Segmentation problems aren’t uncommon, especially as a client’s subscriber list grows.

“If you’ve got enough subscribers, the idea of retroactively segmenting them can be overwhelming,” Kolidas says. “A lot of clients will just avoid it completely. But our approach is that you have to look forward—what can I do from here on out to get this right? Segmentation is too powerful a tool to simply not use it.”

"If you’re not sending people to a site optimized for conversions, you’re wasting it.”

Be a bolder agency

Although these recommendations meant a lot of work, Kolidas believes it’s the role of an agency to make bold suggestions.

“Agencies have to be more vocal. In marketing, if you’re order-takers and your client doesn’t have the right strategy, your life with them is limited,” Kolidas says. “Speak up. If there’s a problem, attack it—don’t be afraid to ruffle feathers. We owe it to our clients to give them the best advice possible, not the easiest.”

“At the end of the day, it really comes down to having that relationship with the client,” Bennett says. “It’s a lot easier to push back on something when you’re focused on having strong relationships. But you have to have that credibility.”

Agencies should also remember that promoting automation doesn’t mean they’ll have less work in the shop. If anything, it’s quite the opposite.

“Automation requires more from us,” Kolidas says. “Agencies are sometimes concerned that it’s going to replace us and our expertise. But it should be clear—both to the agency and the client—that it takes a lot of man hours to properly manage an automated campaign on a monthly basis.”

Campaigns—even automated ones—are living, ever-evolving pieces of marketing. Attention must be paid.

“It’s not a set-it-and-forget-it tool,” Kolidas says. “Success with this kind of campaign comes from paying attention to the program you’re running and figuring out what you, as an agency, are going to report on.”

“What are you monitoring? What are you testing and refining? If you don’t have those procedures in place, and if clients don’t understand why it’s important, sure, they might decide they don’t need you anymore. But if you understand how you’re going to manage it, and how to create longevity for the client, you’ll create it for the agency as well.”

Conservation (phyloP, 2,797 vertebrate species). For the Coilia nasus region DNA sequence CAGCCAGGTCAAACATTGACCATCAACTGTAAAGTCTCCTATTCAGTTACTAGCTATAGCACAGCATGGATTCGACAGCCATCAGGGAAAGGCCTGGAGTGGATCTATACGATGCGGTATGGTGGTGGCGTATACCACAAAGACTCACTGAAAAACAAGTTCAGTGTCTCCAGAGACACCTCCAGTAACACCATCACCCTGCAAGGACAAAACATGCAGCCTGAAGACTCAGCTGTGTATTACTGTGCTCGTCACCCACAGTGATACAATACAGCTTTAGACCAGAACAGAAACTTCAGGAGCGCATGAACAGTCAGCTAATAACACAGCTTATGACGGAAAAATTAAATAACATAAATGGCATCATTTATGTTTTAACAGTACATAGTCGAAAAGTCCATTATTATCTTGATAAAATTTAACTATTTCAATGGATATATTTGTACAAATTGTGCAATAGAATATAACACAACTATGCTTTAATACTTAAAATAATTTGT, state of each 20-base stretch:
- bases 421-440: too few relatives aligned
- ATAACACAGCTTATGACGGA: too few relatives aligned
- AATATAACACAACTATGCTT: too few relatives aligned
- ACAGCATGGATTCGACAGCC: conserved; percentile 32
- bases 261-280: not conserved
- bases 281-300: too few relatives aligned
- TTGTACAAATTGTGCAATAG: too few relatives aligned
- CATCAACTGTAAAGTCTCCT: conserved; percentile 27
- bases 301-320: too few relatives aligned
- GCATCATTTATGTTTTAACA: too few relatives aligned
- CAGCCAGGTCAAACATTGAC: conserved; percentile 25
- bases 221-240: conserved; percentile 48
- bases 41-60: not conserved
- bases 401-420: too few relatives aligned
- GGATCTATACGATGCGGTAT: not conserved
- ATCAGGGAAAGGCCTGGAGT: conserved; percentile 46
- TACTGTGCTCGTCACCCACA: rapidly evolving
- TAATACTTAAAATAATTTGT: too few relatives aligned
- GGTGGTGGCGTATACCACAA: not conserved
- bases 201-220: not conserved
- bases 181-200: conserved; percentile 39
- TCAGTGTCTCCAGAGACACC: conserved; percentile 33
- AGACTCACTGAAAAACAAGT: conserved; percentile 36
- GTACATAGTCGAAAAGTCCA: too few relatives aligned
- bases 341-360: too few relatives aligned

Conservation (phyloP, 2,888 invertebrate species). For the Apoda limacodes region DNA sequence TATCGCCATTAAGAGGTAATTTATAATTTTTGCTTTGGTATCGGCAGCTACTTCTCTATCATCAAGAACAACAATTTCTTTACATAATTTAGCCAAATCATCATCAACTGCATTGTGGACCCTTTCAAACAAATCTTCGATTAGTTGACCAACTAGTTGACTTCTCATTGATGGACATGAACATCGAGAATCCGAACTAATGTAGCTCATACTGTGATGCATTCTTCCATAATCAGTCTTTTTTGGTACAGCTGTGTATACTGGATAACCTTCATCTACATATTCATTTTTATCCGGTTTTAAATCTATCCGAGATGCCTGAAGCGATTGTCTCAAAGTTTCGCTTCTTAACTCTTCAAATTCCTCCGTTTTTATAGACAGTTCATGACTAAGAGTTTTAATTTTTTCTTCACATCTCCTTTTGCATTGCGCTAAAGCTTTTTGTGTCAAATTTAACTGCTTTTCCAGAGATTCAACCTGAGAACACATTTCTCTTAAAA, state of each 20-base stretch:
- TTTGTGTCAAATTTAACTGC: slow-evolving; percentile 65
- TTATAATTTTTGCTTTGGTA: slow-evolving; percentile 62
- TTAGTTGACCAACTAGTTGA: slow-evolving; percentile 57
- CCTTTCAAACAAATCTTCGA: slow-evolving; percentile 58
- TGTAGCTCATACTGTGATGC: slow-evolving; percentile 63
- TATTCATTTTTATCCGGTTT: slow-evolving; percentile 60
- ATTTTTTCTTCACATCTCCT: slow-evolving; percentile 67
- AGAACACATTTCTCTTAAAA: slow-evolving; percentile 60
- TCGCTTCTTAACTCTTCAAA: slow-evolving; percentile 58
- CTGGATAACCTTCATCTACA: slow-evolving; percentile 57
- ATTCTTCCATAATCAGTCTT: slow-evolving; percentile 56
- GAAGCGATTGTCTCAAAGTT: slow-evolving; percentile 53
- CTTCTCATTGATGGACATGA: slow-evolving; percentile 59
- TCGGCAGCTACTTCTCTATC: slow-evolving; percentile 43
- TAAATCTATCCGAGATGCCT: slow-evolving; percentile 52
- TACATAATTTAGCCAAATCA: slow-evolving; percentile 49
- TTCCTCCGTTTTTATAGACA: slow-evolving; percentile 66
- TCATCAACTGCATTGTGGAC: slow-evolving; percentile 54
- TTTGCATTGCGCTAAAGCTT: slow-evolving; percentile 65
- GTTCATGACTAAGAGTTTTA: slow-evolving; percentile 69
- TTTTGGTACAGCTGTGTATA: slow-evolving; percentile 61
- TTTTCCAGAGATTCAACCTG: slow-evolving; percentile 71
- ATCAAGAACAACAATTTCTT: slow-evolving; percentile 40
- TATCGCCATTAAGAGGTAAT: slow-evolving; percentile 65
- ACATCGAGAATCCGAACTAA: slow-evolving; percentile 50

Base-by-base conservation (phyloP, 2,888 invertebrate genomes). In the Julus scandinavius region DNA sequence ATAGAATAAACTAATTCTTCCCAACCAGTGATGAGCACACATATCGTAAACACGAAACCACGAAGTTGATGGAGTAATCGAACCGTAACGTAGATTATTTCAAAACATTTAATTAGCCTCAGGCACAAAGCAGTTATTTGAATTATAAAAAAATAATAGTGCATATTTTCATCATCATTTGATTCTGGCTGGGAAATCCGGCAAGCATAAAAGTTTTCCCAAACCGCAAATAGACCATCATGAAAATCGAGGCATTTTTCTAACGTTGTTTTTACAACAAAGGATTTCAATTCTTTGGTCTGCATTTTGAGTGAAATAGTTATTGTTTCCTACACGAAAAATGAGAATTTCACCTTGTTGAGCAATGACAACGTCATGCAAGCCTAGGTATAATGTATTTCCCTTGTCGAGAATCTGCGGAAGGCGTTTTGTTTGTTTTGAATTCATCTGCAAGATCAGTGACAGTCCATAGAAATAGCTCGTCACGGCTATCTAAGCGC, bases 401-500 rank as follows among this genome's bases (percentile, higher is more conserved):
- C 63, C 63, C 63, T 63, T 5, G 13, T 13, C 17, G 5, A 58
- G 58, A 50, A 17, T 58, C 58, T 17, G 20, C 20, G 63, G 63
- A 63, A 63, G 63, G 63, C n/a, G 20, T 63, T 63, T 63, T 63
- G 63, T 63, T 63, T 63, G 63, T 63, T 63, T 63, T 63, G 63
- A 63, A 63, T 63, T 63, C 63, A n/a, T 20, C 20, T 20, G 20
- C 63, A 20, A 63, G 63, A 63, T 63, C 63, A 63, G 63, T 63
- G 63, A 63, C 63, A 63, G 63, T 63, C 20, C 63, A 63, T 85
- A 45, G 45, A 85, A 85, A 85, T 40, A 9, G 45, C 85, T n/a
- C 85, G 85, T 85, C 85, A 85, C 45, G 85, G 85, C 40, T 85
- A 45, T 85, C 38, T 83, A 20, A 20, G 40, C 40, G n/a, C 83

The automation advantage: selling it to clients

Not every client will bite when you first suggest an automated email campaign. Here are a few selling points to help you make your case:

1. It’s quick to deploy. “With Mailchimp, we can get a program off the ground in days instead of weeks, with very little need for Q and A,” Kolidas says. If your client is eager to get started, automated campaigns hit the ground running.

2. It scales up. You don’t have to dive in the deep end to get started with automation. “It’s okay to start small,” Kolidas says. “Set up a couple of great auto responders from certain forms. Do things to get comfortable with it, then build up your programs.”

3. It solves problems. Automation isn’t just for making sales. It can solve operational problems, too. Kolidas gave the example of a medical clinic struggling with no-shows. “We created an automated campaign to follow up with people about their appointments,” he says. “It helped keep them in contact with their patients. Even when people cancelled, that contact allowed them to reschedule.” Find out what your client’s pain points are, then look to see how automation can help.

4. It boosts sales offline, too “For a brick-and-mortar store, automation can communicate what product is in stock, when customers should show up, and other important information,” Kolidas says. “You don’t have to be in e-commerce to use it to increase sales.”

5. It only gets stronger. The process of testing, refining, and retesting campaigns means they only get more effective over time. “With the analytics tools available through Mailchimp, you can create progressively more powerful campaigns,” Kolidas says. Put these tools to work for your clients.

Illustrations by BoneHaüs, an illustration studio of northeast-located, cartoon-watching, skateboarding illustrator/animator/printer Kirk Wallace.